Animal rescue group drawing up disaster blueprint
NASHUA – A statewide grass-roots group is working to ensure that communities have a response plan in place for animals great and small when a natural disaster or major local emergency strikes.
The New Hampshire Disaster Animal Response Team, or NH-DART, is still in a nascent stage of building name recognition, recruiting volunteers and soliciting donations, according to Executive Director Lora dePlante, of New Ipswich.
But NH-DART worked closely with local and state emergency response officials during the December ice storm, which crippled the state, in some cases for weeks.
Nineteen of the 61 shelters that were open for people during that disaster were pet-friendly, dePlante said.
“It was great to see everyone working together,” one volunteer said.
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NH-DART members were at the Lake Street Fire Station on Saturday explaining the group’s mission, which is “to promote communications, mentoring and resources development for an effective animal response prior to, during or after a disaster at all levels of government.”
About 15 people attended the session.
Not surprisingly, the importance of response plans for animals came to light after the Bush administration’s botched response to Hurricane Katrina, which devastated New Orleans and much of the Gulf Coast in 2005.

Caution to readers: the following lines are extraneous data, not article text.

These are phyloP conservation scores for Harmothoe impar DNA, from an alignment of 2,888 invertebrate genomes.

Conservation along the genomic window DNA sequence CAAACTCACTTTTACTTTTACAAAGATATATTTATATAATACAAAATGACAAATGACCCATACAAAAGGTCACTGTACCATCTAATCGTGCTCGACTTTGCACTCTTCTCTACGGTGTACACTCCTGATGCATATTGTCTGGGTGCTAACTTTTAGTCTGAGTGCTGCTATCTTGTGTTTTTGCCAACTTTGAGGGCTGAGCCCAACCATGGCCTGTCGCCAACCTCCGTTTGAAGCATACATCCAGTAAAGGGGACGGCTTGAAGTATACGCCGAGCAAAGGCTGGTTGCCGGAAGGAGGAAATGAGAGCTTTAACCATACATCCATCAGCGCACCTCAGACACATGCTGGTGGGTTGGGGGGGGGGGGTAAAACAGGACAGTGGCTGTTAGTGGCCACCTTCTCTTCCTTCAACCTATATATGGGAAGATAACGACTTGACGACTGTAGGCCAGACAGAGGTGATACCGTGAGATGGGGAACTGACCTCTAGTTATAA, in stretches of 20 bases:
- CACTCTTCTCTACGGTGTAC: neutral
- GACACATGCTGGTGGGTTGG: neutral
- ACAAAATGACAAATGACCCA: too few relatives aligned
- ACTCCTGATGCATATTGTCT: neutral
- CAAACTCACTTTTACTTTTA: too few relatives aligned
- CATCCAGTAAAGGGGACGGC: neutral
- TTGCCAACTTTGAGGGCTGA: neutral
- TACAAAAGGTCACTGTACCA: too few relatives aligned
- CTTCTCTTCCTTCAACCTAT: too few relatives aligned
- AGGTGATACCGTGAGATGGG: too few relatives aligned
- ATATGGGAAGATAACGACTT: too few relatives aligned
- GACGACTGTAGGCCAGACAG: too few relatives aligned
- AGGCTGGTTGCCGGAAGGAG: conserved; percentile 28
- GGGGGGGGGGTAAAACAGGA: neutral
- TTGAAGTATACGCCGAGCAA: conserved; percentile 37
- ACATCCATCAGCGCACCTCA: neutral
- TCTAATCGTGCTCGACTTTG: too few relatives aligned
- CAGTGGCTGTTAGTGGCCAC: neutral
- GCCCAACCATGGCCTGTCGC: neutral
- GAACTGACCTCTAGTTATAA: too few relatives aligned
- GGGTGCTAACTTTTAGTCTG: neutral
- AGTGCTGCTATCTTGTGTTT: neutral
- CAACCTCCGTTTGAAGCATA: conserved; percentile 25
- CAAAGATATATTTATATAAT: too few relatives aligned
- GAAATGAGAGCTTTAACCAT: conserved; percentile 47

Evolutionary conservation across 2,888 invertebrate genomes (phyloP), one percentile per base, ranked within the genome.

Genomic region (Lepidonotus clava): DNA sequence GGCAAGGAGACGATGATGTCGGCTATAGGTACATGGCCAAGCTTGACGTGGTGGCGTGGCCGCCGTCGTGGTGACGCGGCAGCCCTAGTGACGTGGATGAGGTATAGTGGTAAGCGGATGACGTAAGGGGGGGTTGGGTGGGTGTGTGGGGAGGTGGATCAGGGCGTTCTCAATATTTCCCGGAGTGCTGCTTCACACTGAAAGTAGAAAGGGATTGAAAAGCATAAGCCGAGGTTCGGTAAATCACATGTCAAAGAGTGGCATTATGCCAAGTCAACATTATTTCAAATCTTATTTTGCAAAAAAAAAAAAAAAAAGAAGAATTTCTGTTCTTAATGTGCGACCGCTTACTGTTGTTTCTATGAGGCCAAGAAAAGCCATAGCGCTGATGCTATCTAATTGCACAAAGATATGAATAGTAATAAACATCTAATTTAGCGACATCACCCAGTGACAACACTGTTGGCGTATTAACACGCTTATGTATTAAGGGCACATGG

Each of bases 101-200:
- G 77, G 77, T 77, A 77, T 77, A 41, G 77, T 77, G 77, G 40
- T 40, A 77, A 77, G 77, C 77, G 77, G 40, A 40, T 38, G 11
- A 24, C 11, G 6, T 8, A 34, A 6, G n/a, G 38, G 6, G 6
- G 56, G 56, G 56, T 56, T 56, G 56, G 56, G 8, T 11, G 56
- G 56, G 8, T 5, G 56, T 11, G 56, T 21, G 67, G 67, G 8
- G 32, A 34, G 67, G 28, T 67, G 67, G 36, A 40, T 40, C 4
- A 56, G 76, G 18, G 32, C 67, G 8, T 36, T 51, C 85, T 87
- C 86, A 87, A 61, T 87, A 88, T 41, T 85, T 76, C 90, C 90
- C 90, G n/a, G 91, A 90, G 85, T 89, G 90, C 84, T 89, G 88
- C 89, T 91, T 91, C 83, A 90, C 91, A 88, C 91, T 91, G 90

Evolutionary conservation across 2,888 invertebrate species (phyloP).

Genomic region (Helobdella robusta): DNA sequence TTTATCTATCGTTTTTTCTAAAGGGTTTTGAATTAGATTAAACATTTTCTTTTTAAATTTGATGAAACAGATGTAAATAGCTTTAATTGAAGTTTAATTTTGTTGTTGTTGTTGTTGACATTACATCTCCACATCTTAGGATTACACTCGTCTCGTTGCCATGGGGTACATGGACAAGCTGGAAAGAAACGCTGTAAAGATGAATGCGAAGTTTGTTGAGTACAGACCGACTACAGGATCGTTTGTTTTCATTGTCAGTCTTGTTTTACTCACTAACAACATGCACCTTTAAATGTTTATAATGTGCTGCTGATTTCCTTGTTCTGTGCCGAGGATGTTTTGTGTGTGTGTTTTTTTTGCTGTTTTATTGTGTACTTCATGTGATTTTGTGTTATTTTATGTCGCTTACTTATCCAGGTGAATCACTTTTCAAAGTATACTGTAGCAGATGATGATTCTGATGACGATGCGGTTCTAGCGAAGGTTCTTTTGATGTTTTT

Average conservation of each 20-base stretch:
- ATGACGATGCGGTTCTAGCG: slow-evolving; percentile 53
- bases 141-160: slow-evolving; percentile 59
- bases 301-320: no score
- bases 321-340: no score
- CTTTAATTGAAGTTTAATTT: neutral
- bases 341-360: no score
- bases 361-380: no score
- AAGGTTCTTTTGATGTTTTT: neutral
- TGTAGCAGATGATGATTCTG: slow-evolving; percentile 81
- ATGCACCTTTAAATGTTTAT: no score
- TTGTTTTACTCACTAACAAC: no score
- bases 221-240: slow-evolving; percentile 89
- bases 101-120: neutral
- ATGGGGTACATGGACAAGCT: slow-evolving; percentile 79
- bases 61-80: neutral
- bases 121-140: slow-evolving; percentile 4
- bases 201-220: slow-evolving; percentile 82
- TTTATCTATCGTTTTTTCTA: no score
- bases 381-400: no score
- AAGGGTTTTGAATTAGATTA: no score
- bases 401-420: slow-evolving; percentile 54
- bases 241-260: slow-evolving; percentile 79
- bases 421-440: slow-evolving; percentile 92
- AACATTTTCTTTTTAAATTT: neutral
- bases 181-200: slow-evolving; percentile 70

Animal shelters there couldn’t care for the thousands of creatures left homeless by that catastrophe and many were shipped to facilities in other states, including New Hampshire, that did their best to care for them.
But many remained badly traumatized, requiring extensive and expensive care that made it impossible for some to be rehabilitated or adopted.
Out of the Katrina debacle came the federal PETS Act of 2006, which requires states to plan for the evacuation of pets, as well as people, during disasters in order to quality for Federal Emergency Management Agency reimbursement funds.
Here, NH-DART was formed at the request of state veterinarian Steve Crawford, dePlante said. The group is now affiliated with teams in New Ipswich, Keene, Manchester, Laconia, Rochester and Goffstown. Several state departments and agencies are involved, as well, she said.
In Nashua, a team is being formed under transit manager Mark Sousa and emergency management director Rick Wood, she said.
NH-DART offers training to those interested in volunteering. The required first level includes FEMA introduction to incident command systems, national incident management, human CPR and first aid, animal sheltering, small-animal handling and emergency response training.
Other optional levels of training include large-animal handling, search and rescue and exotic-animal handling.
The group also offers tips on how to prepare for emergencies that can affect virtually every kind of creature, from hamsters to horses.
Myrtle St. Pierre, 79, of Greenville, had to evacuate her apartment to a Milford school during the ice storm. She had to leave her cat behind that time, but it won’t happen again, she said.
“Now, I keep my kitty carrier close by, like a piece of furniture,” St. Pierre said. “We have lots of fire drills in the building, and now I have the kitty in the carrier every time we have to get out.”